This Just In: Washington Post: Cluster Theory Irrelevant in 21st Century

July 19, 2011

Emily-Wamsteker-Bloomberg

 A recent column in the Washington Post reported on a Norwegian study that asserts that industry clusters are irrelevant in the 21st century. The “cluster theory”—in which governments build technology parks near research universities, offer incentives and rejoice as collaboration spurs innovation and growth—was the holy grail of regional economic planning two decades ago (think Silicon Valley). Now, in the digital era, the trend has lost momentum.

According to the study, the key drivers of innovation now are “the communication channels that local entrepreneurs maintain to the outside world and their open-mindedness toward foreign cultures…and new ideas.” Indeed, companies that rely on regional ties are four times less likely to innovate than those with global networks.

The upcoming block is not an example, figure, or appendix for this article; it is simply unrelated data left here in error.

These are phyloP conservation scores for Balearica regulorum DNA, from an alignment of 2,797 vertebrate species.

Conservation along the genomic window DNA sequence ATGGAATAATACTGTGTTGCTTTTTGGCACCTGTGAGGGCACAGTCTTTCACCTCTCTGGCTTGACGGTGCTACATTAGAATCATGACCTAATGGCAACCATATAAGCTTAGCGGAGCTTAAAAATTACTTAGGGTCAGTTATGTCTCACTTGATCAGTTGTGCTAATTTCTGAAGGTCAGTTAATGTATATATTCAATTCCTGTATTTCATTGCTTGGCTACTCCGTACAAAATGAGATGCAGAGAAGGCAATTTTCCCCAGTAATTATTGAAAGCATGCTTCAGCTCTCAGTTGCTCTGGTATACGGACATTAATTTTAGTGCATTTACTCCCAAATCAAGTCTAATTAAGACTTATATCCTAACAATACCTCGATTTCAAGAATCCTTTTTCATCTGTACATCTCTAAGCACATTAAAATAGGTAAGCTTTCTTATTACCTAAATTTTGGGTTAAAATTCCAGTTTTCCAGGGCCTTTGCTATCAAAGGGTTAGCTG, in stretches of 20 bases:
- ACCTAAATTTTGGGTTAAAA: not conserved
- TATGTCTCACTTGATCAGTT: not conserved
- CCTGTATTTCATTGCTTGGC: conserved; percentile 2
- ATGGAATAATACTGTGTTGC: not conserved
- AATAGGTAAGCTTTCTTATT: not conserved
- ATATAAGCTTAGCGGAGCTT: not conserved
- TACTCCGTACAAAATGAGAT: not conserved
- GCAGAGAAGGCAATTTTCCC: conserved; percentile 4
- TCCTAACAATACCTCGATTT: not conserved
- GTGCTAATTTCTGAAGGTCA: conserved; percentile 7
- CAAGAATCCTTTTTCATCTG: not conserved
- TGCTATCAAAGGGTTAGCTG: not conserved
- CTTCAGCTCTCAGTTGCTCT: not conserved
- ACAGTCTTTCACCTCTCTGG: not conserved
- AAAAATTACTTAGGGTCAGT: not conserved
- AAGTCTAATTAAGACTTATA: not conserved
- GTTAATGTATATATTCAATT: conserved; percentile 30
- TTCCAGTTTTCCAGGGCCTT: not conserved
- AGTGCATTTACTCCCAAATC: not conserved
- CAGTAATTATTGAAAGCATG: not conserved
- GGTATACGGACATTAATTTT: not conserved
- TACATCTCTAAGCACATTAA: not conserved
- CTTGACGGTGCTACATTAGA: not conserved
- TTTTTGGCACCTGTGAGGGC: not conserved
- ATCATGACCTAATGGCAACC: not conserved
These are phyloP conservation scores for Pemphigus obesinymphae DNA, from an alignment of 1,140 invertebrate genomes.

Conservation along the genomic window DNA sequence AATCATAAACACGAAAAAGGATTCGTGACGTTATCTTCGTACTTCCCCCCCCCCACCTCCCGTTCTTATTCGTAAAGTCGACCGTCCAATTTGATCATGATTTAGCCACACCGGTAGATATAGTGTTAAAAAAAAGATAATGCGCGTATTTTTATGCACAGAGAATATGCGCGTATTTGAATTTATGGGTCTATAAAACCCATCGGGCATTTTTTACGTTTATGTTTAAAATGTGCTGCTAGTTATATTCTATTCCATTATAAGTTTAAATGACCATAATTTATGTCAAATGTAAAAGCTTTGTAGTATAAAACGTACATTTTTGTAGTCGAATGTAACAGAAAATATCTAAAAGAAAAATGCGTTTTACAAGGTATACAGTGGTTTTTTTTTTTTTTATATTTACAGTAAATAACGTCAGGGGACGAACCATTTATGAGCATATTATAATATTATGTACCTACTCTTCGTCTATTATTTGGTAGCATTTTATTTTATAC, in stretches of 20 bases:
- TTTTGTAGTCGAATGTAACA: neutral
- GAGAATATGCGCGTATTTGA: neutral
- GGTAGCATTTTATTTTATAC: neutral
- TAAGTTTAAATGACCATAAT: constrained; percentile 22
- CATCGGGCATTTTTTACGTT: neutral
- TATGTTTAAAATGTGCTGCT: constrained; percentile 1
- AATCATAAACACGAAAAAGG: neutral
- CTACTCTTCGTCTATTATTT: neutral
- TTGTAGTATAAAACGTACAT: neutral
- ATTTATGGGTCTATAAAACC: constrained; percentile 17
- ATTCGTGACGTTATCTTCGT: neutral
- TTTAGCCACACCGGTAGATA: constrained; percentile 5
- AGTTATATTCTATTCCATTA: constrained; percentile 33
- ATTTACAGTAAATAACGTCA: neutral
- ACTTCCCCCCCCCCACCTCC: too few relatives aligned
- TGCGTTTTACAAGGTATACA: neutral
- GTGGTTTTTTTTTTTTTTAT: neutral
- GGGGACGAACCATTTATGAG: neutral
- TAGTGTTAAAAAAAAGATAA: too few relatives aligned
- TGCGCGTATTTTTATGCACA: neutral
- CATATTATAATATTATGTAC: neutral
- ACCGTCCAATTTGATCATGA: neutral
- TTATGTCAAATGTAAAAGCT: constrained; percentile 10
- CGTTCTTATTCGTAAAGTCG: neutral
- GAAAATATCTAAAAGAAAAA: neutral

The implications? While physical infrastructure remains important for connecting supply to demand, it’s a firm’s digital connectivity that is crucial. So what can communities do to spur growth? Rather than “obsess over clusters, we need to start obsessing over people,” writes columnist Vivek Wadhwa. He argues that planners should “remove the obstacles to entre­pre­neur­ship — such as knowledge of how to start companies, fear of failure, lack of mentors and networks, government regulations and financing.”

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